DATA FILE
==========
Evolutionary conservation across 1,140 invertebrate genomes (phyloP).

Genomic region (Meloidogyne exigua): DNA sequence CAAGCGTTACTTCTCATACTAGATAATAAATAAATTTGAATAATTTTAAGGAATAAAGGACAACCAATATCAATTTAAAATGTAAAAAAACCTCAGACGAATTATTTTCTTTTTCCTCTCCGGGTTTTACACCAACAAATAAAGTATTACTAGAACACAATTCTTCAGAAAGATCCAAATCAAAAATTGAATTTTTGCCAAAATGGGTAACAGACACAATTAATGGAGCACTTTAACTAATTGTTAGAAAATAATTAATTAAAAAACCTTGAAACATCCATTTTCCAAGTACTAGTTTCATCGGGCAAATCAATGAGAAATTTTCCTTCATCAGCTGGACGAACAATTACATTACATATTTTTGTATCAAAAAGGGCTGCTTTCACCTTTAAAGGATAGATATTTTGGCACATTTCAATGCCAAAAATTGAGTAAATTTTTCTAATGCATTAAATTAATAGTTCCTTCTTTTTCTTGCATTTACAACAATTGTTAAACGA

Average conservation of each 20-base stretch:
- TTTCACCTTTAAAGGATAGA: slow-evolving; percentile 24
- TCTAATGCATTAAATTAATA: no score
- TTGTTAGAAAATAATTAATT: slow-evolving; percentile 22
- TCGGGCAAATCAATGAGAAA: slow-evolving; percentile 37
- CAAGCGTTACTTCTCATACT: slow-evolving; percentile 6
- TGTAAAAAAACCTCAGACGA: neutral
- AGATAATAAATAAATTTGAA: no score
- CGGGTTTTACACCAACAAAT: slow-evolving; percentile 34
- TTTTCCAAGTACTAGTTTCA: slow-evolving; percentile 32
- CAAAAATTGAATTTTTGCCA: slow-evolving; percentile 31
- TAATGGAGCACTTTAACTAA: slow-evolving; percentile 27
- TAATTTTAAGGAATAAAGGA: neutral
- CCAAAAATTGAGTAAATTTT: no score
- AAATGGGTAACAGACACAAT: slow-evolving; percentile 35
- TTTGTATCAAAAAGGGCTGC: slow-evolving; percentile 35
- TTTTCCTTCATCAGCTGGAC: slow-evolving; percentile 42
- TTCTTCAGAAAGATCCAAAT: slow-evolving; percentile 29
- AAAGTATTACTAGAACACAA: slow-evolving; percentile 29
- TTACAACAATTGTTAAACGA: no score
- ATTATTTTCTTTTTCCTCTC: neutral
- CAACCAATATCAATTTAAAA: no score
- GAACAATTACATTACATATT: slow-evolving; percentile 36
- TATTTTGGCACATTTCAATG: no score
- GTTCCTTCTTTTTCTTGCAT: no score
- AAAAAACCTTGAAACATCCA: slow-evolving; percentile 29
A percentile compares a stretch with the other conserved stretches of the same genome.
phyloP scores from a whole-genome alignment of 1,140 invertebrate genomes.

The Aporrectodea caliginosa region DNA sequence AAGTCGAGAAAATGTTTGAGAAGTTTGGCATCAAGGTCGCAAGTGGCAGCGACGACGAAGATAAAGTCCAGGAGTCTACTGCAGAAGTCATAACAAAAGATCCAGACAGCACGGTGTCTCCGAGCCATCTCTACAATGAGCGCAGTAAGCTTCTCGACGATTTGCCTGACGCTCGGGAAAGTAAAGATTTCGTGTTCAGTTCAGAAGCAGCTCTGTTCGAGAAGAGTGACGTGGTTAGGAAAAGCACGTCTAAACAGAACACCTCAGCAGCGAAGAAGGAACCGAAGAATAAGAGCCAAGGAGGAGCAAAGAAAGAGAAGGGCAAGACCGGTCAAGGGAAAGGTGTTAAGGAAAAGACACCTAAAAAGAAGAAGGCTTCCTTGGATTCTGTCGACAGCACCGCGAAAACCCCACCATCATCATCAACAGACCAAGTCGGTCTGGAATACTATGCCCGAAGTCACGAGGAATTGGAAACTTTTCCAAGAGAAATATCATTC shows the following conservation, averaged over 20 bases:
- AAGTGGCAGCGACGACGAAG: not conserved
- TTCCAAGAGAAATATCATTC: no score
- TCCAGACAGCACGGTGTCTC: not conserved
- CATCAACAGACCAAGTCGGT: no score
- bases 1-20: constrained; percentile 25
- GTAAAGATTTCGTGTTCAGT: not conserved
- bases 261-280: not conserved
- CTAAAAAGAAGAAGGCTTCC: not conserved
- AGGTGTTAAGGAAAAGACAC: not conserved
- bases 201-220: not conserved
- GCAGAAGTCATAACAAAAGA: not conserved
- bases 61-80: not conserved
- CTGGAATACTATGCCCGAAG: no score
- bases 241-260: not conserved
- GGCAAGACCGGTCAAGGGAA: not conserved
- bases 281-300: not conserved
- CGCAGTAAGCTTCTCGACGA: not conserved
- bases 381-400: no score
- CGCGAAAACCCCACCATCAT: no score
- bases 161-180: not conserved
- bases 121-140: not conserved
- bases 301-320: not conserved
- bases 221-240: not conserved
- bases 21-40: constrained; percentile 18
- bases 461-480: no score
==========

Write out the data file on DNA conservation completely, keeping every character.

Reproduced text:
Evolutionary conservation across 1,140 invertebrate genomes (phyloP).

Genomic region (Meloidogyne exigua): DNA sequence CAAGCGTTACTTCTCATACTAGATAATAAATAAATTTGAATAATTTTAAGGAATAAAGGACAACCAATATCAATTTAAAATGTAAAAAAACCTCAGACGAATTATTTTCTTTTTCCTCTCCGGGTTTTACACCAACAAATAAAGTATTACTAGAACACAATTCTTCAGAAAGATCCAAATCAAAAATTGAATTTTTGCCAAAATGGGTAACAGACACAATTAATGGAGCACTTTAACTAATTGTTAGAAAATAATTAATTAAAAAACCTTGAAACATCCATTTTCCAAGTACTAGTTTCATCGGGCAAATCAATGAGAAATTTTCCTTCATCAGCTGGACGAACAATTACATTACATATTTTTGTATCAAAAAGGGCTGCTTTCACCTTTAAAGGATAGATATTTTGGCACATTTCAATGCCAAAAATTGAGTAAATTTTTCTAATGCATTAAATTAATAGTTCCTTCTTTTTCTTGCATTTACAACAATTGTTAAACGA

Average conservation of each 20-base stretch:
- TTTCACCTTTAAAGGATAGA: slow-evolving; percentile 24
- TCTAATGCATTAAATTAATA: no score
- TTGTTAGAAAATAATTAATT: slow-evolving; percentile 22
- TCGGGCAAATCAATGAGAAA: slow-evolving; percentile 37
- CAAGCGTTACTTCTCATACT: slow-evolving; percentile 6
- TGTAAAAAAACCTCAGACGA: neutral
- AGATAATAAATAAATTTGAA: no score
- CGGGTTTTACACCAACAAAT: slow-evolving; percentile 34
- TTTTCCAAGTACTAGTTTCA: slow-evolving; percentile 32
- CAAAAATTGAATTTTTGCCA: slow-evolving; percentile 31
- TAATGGAGCACTTTAACTAA: slow-evolving; percentile 27
- TAATTTTAAGGAATAAAGGA: neutral
- CCAAAAATTGAGTAAATTTT: no score
- AAATGGGTAACAGACACAAT: slow-evolving; percentile 35
- TTTGTATCAAAAAGGGCTGC: slow-evolving; percentile 35
- TTTTCCTTCATCAGCTGGAC: slow-evolving; percentile 42
- TTCTTCAGAAAGATCCAAAT: slow-evolving; percentile 29
- AAAGTATTACTAGAACACAA: slow-evolving; percentile 29
- TTACAACAATTGTTAAACGA: no score
- ATTATTTTCTTTTTCCTCTC: neutral
- CAACCAATATCAATTTAAAA: no score
- GAACAATTACATTACATATT: slow-evolving; percentile 36
- TATTTTGGCACATTTCAATG: no score
- GTTCCTTCTTTTTCTTGCAT: no score
- AAAAAACCTTGAAACATCCA: slow-evolving; percentile 29
A percentile compares a stretch with the other conserved stretches of the same genome.
phyloP scores from a whole-genome alignment of 1,140 invertebrate genomes.

The Aporrectodea caliginosa region DNA sequence AAGTCGAGAAAATGTTTGAGAAGTTTGGCATCAAGGTCGCAAGTGGCAGCGACGACGAAGATAAAGTCCAGGAGTCTACTGCAGAAGTCATAACAAAAGATCCAGACAGCACGGTGTCTCCGAGCCATCTCTACAATGAGCGCAGTAAGCTTCTCGACGATTTGCCTGACGCTCGGGAAAGTAAAGATTTCGTGTTCAGTTCAGAAGCAGCTCTGTTCGAGAAGAGTGACGTGGTTAGGAAAAGCACGTCTAAACAGAACACCTCAGCAGCGAAGAAGGAACCGAAGAATAAGAGCCAAGGAGGAGCAAAGAAAGAGAAGGGCAAGACCGGTCAAGGGAAAGGTGTTAAGGAAAAGACACCTAAAAAGAAGAAGGCTTCCTTGGATTCTGTCGACAGCACCGCGAAAACCCCACCATCATCATCAACAGACCAAGTCGGTCTGGAATACTATGCCCGAAGTCACGAGGAATTGGAAACTTTTCCAAGAGAAATATCATTC shows the following conservation, averaged over 20 bases:
- AAGTGGCAGCGACGACGAAG: not conserved
- TTCCAAGAGAAATATCATTC: no score
- TCCAGACAGCACGGTGTCTC: not conserved
- CATCAACAGACCAAGTCGGT: no score
- bases 1-20: constrained; percentile 25
- GTAAAGATTTCGTGTTCAGT: not conserved
- bases 261-280: not conserved
- CTAAAAAGAAGAAGGCTTCC: not conserved
- AGGTGTTAAGGAAAAGACAC: not conserved
- bases 201-220: not conserved
- GCAGAAGTCATAACAAAAGA: not conserved
- bases 61-80: not conserved
- CTGGAATACTATGCCCGAAG: no score
- bases 241-260: not conserved
- GGCAAGACCGGTCAAGGGAA: not conserved
- bases 281-300: not conserved
- CGCAGTAAGCTTCTCGACGA: not conserved
- bases 381-400: no score
- CGCGAAAACCCCACCATCAT: no score
- bases 161-180: not conserved
- bases 121-140: not conserved
- bases 301-320: not conserved
- bases 221-240: not conserved
- bases 21-40: constrained; percentile 18
- bases 461-480: no score